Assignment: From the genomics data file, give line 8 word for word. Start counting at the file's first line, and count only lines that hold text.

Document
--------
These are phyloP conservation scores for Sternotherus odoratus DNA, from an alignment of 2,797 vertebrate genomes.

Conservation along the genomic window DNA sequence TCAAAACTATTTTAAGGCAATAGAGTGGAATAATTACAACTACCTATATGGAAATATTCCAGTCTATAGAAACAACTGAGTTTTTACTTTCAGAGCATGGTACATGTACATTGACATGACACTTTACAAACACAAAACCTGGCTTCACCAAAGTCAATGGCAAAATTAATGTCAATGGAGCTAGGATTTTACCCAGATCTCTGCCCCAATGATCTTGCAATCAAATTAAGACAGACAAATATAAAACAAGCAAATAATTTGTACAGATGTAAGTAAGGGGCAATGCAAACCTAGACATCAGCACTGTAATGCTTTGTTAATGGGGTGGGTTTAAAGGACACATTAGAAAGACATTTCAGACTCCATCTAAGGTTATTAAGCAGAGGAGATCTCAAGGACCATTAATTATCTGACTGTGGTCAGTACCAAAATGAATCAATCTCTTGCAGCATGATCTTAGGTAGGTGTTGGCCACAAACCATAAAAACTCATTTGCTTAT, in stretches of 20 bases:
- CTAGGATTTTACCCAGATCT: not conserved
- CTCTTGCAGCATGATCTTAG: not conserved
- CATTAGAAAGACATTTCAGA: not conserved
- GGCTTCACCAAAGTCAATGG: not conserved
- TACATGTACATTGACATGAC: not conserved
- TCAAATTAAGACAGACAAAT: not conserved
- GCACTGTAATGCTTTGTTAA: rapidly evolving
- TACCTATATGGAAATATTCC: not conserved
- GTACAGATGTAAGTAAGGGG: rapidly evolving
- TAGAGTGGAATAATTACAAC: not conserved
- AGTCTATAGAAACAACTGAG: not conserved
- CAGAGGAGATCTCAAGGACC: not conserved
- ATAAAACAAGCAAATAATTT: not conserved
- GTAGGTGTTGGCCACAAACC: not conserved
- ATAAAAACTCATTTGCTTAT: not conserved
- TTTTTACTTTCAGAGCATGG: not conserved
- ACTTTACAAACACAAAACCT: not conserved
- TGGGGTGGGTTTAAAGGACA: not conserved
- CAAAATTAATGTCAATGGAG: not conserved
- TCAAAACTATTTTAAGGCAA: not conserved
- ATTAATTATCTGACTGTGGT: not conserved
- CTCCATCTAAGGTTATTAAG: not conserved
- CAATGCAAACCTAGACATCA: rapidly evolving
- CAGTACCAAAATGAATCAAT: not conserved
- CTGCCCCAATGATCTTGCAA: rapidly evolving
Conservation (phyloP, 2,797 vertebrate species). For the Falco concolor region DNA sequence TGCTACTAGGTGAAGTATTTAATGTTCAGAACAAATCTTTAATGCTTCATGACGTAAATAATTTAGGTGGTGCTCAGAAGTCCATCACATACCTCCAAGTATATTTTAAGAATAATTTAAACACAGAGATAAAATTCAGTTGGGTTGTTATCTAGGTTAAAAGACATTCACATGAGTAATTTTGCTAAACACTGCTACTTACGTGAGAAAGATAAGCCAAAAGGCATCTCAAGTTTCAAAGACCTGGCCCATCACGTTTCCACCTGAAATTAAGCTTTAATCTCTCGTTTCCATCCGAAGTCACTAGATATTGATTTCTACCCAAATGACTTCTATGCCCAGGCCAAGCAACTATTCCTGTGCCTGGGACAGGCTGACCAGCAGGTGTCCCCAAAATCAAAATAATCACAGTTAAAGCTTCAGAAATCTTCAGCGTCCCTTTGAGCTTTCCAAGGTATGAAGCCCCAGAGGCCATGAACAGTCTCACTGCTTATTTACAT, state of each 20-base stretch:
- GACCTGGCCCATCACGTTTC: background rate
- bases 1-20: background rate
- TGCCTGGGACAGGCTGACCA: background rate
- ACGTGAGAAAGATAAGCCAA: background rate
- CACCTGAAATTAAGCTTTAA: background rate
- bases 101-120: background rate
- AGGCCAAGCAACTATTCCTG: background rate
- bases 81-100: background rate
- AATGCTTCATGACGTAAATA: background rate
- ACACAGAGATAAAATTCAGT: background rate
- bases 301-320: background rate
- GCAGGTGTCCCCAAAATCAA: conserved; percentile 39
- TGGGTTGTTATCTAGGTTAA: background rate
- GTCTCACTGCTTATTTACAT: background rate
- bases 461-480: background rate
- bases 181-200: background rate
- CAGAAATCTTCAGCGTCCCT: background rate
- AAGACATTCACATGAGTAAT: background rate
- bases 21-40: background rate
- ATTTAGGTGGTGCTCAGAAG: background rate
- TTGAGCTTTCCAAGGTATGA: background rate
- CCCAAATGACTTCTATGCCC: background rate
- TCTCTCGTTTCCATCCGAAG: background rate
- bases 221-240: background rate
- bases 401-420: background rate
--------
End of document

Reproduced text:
- TCAAATTAAGACAGACAAAT: not conserved